Construction site justice

On Monday, Stew and I paid a visit to the construction site and noticed that the velador, or watchman, was missing, and so were the blankets on his bed and the few articles that personalized his corner of the tar-paper storage shack where he occasionally spent the night with his wife and four-month-old baby Maria.

The bucket of food that Stew and I keep refilling to feed Luis’ entourage of three puppies, two chubby adult mutts and a young skeletal Doberman that had attached himself to his circus parade about a month ago, also was gone.

Instead we found a new velador, a round-faced guy in his 20s who’d brought along his own two tiny puppies and a frightened bitch to nurse them. He prefers sleeping in his 30-some-year-old Pontiac Bonneville jalopy rather than in the storage shed. Nice enough guy, who offered to bring us cacti from his own rancho when he saw us planting some agaves. How much was he charging, I asked. “Just whatever you want to give me señor,” he said.

He didn’t know why the last velador had disappeared, but quickly reassured us about his own experience in the business as if spending the night in a shack, or in an old car, required some training or apprenticeship.

So we asked Martín, the maestro, or construction foreman, what had happened with Luis. The explanation was vague, at best, but stone-faced Martín has never been very chatty anyway. There was some equipment missing–Martín wouldn’t say what exactly–and the logical person to blame was the velador since his job was to watch the site.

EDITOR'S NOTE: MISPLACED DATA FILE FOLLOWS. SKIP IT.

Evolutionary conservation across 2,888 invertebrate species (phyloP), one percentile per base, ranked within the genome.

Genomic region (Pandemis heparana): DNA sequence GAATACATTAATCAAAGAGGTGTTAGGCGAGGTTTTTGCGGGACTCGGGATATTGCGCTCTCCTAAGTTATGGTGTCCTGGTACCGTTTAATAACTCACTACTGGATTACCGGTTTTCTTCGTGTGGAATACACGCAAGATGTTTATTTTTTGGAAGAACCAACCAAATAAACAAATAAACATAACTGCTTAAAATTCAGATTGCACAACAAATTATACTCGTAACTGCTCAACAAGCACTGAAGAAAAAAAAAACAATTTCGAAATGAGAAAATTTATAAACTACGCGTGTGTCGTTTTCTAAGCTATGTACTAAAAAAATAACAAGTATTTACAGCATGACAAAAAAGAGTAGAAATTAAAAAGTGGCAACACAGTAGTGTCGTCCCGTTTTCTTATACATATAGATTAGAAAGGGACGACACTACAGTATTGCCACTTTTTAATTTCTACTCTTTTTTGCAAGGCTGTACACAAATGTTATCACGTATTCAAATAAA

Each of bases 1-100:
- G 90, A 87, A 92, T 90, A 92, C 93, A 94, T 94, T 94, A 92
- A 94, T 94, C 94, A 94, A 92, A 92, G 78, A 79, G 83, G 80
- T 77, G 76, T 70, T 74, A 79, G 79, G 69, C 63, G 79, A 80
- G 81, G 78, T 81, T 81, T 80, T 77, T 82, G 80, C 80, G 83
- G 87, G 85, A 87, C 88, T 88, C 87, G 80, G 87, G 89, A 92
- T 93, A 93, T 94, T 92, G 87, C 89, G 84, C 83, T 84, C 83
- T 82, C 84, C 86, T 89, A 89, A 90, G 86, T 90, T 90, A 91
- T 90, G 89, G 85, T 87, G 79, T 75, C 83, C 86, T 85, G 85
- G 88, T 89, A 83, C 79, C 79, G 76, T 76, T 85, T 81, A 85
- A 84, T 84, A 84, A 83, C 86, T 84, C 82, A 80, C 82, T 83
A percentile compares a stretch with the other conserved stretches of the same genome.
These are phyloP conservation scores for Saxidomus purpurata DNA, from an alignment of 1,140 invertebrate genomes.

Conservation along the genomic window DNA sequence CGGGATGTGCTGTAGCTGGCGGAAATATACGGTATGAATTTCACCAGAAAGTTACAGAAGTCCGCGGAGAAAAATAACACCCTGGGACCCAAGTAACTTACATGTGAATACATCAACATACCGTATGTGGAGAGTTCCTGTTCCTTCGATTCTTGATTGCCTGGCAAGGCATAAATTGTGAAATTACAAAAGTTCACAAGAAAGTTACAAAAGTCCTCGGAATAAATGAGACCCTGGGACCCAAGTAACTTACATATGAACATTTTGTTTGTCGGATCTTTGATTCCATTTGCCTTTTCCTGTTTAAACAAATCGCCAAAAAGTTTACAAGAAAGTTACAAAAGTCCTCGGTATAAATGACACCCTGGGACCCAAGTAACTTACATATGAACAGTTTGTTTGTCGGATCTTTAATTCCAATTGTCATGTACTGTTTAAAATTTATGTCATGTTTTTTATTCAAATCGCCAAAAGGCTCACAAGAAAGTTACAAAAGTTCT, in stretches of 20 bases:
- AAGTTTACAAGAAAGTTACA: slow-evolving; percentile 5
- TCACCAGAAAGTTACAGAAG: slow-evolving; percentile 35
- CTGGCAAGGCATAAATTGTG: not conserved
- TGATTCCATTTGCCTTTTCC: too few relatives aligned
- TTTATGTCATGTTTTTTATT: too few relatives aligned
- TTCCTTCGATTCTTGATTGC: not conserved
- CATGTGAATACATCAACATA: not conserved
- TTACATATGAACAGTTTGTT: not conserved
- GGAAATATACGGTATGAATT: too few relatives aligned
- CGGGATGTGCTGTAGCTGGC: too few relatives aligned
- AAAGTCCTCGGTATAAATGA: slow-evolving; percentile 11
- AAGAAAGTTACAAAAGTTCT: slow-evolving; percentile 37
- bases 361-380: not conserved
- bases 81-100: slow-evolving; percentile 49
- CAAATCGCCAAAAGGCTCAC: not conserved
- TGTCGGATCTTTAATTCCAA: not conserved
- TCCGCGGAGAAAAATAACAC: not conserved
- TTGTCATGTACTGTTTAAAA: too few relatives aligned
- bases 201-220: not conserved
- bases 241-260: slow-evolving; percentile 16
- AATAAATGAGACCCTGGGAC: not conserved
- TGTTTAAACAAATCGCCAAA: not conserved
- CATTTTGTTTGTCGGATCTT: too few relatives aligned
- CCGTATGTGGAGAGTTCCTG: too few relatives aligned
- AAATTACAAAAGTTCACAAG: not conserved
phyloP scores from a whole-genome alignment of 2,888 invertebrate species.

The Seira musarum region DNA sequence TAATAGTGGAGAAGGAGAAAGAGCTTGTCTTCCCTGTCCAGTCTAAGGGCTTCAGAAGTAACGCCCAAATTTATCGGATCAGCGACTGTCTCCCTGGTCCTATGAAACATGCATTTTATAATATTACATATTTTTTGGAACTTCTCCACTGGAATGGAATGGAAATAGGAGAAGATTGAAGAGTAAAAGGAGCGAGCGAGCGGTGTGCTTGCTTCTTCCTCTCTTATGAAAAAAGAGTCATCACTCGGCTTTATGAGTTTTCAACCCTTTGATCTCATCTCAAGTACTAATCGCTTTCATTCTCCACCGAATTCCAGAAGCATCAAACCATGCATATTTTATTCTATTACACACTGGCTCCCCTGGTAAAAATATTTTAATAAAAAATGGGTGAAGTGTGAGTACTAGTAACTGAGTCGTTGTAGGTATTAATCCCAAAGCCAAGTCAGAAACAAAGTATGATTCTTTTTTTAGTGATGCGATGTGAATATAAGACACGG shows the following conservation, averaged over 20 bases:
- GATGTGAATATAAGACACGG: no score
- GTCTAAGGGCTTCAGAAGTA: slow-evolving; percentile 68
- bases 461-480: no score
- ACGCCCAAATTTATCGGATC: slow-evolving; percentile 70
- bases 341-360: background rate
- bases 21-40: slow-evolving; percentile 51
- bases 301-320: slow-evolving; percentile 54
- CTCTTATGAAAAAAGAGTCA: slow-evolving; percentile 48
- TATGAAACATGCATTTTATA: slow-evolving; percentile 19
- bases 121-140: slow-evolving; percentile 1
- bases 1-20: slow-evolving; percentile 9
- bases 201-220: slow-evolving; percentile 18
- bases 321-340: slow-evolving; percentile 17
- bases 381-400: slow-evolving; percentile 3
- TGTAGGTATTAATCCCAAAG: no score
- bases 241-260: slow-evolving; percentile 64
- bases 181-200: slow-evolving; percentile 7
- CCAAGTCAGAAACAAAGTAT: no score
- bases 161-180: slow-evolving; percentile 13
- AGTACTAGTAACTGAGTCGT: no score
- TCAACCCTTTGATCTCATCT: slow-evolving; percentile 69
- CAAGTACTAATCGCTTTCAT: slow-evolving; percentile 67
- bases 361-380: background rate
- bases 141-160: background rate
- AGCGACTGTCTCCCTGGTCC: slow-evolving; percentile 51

Stew asked the architect and the answer was equally fuzzy. Something had turned up missing, and Luis was the only one of about 20 workers who didn’t come up with a persuasive alibi. Someone needed to be made an example of, the architect explained, to avert any more thievery.

Besides, he added, Luis wasn’t at the site a couple of times. Stew and I always found Luis and his gang on duty, though often he seemed eager to take off for home when we told him we were going to hang around for a couple of hours.

So Luis got fired. A rough and quick kind of construction site justice this is, particularly when a young guy with a wife, a four-month-old baby and a pack of five or six mangy dogs are at the receiving end.

Stew feebly protested to the architect that we liked Luis, had taken pictures of him and his family and bought some gifts for the baby. He seemed like an alright guy. We had even talked to him about staying on after the house was finished, to work as a gardener or “hombre mil usos” or “thousand-use man.”

We had asked Luis to water our young trees a couple of times and he had fulfilled his mission with gusto. In fact, I had to tell that he didn’t have to drown them every day.

The architect didn’t appear moved by Stew’s story. “If you want him back, you can have him.”

Problem is, we didn’t even know where exactly Luis and his family lived, though one Sunday we saw him with his wife and baby waiting for a bus by the entrance of a dirt-poor wreck of a town nearby called Sosnavar.